The University of Washington's Human Services Policy Center (UW/HSPC) is conducting the public opinion research, message testing, and evaluation components; two nonprofit service delivery organizations will design and implement the community-based communications. This partnership allows UW/HSPC to maintain a role as evaluator, while taking advantage of the ongoing presence of the service delivery organizations in the pilot communities.
This project intends to affect multiple audiences, ranging from concerned citizens to professionals who operate key child-serving agencies. The evaluators will combine several different sources of data, a mixture of quantitative and qualitative analysis, and process and outcome evaluations. The evaluation will also test innovations such as empaneling 30 respondents in each of the three pilot communities and providing them with Internet linkages. The evaluators will gather baseline data from general population telephone surveys, focus groups, and structured interviews with local opinion leaders and legislators representing a range of party affiliations and ideologies. These will help to determine the dynamics of public and policymaker opinions concerning child maltreatment and appropriate public or private intervention for child protection. These data will assist in the planning of communications interventions and will serve as a baseline for measuring impact.
Data from interviews with journalists, samples of reporting in major news venues, tracking of the numbers and types of information requests made of the clearinghouse, and reactions from community panels will be used to track changes in media coverage as a result of forums and clearinghouse information. Annual population surveys, structured interviews with civic leaders and policymakers, and responses from Internet panel respondents will reveal if public and policymaker opinions change as originally intended by selected messages, and whether there are observable changes in state or local public policy as a result of the communications effort.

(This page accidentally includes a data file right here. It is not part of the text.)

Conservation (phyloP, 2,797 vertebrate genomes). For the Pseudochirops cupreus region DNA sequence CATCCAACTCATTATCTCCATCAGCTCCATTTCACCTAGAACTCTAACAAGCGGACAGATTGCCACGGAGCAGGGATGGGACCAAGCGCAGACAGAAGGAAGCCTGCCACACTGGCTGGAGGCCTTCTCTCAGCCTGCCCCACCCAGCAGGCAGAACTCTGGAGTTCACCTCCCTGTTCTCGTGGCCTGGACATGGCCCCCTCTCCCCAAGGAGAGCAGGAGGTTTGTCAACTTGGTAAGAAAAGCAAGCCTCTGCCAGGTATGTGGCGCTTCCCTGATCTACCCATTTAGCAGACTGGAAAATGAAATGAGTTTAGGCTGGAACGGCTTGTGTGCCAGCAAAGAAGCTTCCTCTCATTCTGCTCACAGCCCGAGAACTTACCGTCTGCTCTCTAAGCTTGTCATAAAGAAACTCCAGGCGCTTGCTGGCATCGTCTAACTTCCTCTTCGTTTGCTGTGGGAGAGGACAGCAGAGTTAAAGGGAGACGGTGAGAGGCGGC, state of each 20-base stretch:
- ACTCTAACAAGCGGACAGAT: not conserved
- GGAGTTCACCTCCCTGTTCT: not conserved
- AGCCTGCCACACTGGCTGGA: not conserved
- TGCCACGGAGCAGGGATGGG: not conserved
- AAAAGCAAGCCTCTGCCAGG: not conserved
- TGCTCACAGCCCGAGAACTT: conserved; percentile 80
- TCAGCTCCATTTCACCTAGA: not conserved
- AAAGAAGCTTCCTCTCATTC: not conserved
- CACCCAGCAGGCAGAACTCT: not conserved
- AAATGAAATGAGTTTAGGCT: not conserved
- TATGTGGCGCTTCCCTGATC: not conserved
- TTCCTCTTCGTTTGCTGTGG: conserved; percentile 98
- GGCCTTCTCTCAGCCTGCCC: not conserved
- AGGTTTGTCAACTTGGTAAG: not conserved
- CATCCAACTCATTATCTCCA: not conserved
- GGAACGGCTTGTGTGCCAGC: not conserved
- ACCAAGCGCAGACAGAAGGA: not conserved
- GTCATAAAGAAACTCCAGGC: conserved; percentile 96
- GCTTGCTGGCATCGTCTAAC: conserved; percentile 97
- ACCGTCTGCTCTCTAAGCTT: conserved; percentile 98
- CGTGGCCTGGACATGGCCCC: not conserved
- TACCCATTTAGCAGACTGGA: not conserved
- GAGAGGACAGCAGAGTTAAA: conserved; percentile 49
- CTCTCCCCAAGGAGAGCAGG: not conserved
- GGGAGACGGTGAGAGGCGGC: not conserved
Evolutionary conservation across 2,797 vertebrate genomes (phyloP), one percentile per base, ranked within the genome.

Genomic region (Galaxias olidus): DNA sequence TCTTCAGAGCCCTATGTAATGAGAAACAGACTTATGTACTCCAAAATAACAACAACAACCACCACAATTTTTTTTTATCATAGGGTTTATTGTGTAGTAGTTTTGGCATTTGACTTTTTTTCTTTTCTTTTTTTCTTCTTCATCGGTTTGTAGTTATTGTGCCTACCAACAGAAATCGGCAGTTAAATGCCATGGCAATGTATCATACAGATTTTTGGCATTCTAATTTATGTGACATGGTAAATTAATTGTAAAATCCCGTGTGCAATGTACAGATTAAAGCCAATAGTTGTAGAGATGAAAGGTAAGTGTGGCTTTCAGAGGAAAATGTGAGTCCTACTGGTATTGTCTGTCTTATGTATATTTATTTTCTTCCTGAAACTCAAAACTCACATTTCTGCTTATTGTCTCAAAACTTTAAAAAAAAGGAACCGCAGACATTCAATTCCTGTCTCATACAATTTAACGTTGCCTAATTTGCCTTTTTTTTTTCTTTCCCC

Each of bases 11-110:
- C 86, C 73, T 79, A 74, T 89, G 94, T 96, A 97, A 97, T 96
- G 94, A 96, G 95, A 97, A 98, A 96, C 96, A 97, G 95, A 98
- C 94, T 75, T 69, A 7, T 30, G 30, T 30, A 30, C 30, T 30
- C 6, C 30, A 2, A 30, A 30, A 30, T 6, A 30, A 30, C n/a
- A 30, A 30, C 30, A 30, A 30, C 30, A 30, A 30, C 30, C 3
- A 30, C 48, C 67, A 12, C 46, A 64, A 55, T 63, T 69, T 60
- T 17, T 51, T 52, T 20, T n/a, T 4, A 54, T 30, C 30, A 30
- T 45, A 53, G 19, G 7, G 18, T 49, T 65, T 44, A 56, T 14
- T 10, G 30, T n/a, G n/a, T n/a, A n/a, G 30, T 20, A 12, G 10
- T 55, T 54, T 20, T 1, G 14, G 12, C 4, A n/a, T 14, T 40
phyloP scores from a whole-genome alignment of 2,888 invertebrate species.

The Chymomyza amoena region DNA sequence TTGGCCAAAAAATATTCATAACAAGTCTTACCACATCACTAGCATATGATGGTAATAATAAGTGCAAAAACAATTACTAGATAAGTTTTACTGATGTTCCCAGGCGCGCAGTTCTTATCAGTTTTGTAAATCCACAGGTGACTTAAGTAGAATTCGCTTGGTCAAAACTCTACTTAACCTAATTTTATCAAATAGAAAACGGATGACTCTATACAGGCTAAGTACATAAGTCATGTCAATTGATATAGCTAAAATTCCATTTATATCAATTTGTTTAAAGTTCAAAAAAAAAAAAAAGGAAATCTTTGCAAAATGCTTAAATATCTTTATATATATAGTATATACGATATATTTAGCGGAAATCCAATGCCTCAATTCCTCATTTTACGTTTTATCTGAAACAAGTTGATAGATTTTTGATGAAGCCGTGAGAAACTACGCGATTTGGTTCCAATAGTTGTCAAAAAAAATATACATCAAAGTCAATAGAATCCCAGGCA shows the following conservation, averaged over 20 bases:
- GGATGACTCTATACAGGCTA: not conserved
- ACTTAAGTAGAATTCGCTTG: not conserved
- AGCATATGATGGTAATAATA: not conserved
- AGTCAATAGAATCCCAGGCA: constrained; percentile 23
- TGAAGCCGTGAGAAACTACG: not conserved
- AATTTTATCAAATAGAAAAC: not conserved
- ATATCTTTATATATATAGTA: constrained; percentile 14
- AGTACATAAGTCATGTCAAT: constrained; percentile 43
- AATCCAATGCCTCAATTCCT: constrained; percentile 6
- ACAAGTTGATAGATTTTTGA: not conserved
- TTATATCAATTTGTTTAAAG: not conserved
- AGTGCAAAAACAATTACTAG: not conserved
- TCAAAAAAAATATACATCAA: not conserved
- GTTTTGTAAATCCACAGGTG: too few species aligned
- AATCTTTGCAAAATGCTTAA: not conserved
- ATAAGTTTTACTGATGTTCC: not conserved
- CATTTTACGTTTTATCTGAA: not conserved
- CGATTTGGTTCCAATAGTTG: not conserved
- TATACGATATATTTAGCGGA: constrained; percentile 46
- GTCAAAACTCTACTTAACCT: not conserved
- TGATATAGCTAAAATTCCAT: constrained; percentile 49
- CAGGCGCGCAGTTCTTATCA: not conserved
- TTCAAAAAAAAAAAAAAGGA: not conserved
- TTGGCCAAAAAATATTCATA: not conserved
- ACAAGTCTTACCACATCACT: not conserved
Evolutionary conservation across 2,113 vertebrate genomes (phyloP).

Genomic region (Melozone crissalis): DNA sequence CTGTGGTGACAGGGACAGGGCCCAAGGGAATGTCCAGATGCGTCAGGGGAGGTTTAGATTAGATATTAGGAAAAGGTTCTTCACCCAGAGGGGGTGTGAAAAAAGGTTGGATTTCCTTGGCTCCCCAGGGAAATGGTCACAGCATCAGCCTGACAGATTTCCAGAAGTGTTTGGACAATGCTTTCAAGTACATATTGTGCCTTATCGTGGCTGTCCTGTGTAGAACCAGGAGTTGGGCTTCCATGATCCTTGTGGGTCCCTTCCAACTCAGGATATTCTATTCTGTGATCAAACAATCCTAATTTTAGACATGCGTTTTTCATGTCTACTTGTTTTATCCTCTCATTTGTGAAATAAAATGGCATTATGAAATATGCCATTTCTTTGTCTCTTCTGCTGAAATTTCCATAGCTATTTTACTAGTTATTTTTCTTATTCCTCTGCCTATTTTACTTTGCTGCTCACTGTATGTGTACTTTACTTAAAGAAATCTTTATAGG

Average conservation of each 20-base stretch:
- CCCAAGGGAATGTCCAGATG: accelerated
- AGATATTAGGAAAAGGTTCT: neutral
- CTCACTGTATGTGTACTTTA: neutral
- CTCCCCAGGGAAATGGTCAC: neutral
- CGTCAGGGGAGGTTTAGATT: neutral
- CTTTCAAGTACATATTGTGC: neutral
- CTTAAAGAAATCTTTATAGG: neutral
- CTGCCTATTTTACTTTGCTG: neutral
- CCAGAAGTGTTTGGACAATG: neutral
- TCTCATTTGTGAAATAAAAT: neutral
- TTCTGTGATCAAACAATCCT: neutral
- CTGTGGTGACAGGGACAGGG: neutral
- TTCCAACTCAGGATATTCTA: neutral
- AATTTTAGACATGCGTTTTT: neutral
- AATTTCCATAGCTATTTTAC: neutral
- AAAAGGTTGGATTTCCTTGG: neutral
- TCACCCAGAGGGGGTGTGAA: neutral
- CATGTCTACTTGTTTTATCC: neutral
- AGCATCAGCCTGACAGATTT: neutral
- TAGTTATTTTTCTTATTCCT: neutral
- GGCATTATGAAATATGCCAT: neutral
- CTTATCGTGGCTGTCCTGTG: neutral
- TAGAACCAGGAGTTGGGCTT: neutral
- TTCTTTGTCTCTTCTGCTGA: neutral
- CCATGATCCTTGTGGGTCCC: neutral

Interviews with staff of operating partners will indicate how their capacity to communicate through media and such community-based methods as public speaking, posters, and presentations has changed. Indicators will include their reaction to training sessions and ongoing consultation, increases in their communication capacity (including an understanding of key concepts, a familiarity with media and other communication channels, and communications skills) and their technological capacity (fax machines, press lists, Internet access, and brochures). Samples of materials distributed by local leadership groups and by various participating organizations will be analyzed to see whether they incorporate “umbrella message” themes. A review of the sponsorship of media forums and attendance by reporters and editors of print and electronic media will help to determine whether they are reaching the intended audience.
The evaluators expect to publish baseline public opinion data in the fall of 1998 and the results of the initial outcome evaluation in the following year.
Richard N. Brandon
Research Associate Professor and Director
Human Services Policy Center
University of Washington
Graduate School of Public Affairs
University of Washington